Various events are held throughout the year through Chapman’s Holocaust program, including the “1939” club lecture series, which is an organization for Holocaust survivors and their descendants. Member’s stories were recently published in the February 2010 publication, Holocaust Survivors: The Indestructible Spirit, which is part of a photography and memoir project in which Chapman students interviewed survivors. Every March, the center also holds the Holocaust Art and Writing Contest, which is open to 7th through 12th graders. Students listen to and view oral testimonies from the survivors and then create responses with art, poetry or prose. One of the highlights of the contest is that students chosen by their teachers to participate in the contest have a chance to meet the survivors, notes Jessica MyLymuk, assistant director of the Rodgers Center. “The survivors love the event, which makes them feel very special and deeply valued,” she says. “Students have an opportunity to sit and talk with them during the reception, which lasts two hours.”
To Harran, connecting survivors and the younger generation is key. “Anyone who was not there can’t describe the experience, but I believe that it is extremely important that we try our utmost to guard the memories,” she says. “As we move into a time in which no people will be left to speak firsthand about what they experienced, more and more of the burden falls on us to prepare a new generation of knowledgeable guardians of the past. My role is to pique students’ interest to learn and to encourage them to take seriously the responsibility of knowledge.”
Jennifer Keene, Professor and Chair of Chapman’s History Department thinks that Harran has accomplished her goal. “Chapman has one of the most vibrant and unique Holocaust programs in the nation because it builds human connections among various generations,” says Keene. “Student after student has told me how they waited for years to get into Marilyn’s classes, and once in them they had to work harder than they ever worked before, yet they were grateful for the experience.”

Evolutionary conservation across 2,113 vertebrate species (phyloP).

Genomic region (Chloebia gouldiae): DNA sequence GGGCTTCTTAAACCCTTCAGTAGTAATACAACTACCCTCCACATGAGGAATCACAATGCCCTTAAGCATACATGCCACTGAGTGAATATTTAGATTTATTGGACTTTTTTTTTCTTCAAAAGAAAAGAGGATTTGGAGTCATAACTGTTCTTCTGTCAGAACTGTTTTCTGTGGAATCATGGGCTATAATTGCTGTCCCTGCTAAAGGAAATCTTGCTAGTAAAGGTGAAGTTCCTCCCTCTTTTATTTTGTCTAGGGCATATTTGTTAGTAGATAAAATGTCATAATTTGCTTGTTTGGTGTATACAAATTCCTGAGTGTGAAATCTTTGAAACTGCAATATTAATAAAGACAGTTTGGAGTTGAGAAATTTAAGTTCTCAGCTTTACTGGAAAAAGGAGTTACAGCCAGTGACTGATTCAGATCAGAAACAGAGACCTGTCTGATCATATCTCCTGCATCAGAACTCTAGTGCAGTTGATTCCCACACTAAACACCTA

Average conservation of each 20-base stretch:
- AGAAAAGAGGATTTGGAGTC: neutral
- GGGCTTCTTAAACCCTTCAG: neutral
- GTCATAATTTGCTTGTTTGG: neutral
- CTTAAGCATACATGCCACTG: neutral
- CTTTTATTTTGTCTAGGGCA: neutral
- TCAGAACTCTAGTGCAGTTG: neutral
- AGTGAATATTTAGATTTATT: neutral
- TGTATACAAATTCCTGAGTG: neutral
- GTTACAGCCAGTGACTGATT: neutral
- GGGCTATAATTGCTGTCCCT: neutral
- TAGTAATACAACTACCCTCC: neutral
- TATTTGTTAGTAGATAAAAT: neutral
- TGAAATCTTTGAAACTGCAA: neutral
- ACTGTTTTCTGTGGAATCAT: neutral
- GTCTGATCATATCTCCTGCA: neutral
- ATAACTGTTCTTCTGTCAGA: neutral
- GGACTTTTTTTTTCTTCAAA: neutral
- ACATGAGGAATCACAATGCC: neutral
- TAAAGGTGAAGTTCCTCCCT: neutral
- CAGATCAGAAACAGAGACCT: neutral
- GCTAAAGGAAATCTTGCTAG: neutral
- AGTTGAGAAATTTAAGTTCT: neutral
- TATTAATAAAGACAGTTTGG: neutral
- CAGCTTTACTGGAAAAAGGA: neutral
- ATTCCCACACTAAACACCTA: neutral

Recent graduate Liane Burns is one such student. After taking a course from Harran during her freshman year, the dance major declared a minor in Holocaust History, even though she’s not Jewish, and this fall she will be studying dance in Jerusalem and taking graduate courses in Jewish and Israeli Studies from Hebrew University.
“Dr. Harran is one of the hardest professors at Chapman University, but that’s because she deeply cares about her students and their education,” says Burns. “The lessons I learned from Dr. Harran will continue to affect me throughout my future years. I was always interested in WWII and the Holocaust, but it was Dr. Harran's enthusiasm, passion and her belief that the Holocaust was not only an offense against some people, but an offense to all of humanity that really encouraged and moved me to study the Holocaust further. Dr. Harran introduced me to many survivors, including Elie Wiesel, who spoke to our class on two occasions. The memories of these men and women are unimaginable to me, but their trust and belief in the power of education has impacted me forever.”
The Sala and Aron Samueli Holocaust Memorial Library
Dedicated in April 2005, the Sala and Aron Samueli Holocaust Memorial Library located on the fourth floor of Chapman’s Leatherby Libraries, offers visitors the chance to learn the stories of survivors through words, pictures and artifacts. When you enter the library, you see a display of the full lives Jews led in Europe prior to the Holocaust; as you move through the exhibits, they chronicle the establishment of Jewish ghettos throughout Poland at the beginning of the war, the widespread internment in the death camps and the long-hoped-for Liberation.
Various displays highlight the stories of survivors, such as German-born, well-known actor Curt Lowens, who appeared in the movie “Angels & Demons.” Lowens and his parents were among the fortunate few to gain visas to the United States, and they were ready to board their ship in Rotterdam, the Netherlands when Germany invaded. The Lowens were taken to Westerbrook, the transit camp from which trains were sent to Auschwitz, but were able to gain their release and went underground. Lowens then joined the Dutch resistance and helped save two downed American airmen and more than 100 Jewish children in hiding.
The displays also pay homage to individuals who did not sit idly by, such as Oskar Schindler, of the famed “Schindler’s List” film, who saved 1,200 Jews by employing them in his factory.
The Samueli Holocaust Memorial Library is open Monday through Thursday from 9 am to 4 pm and Friday from 9 am to 3 pm. Group tours are available. Call (714) 628-7377 for more information.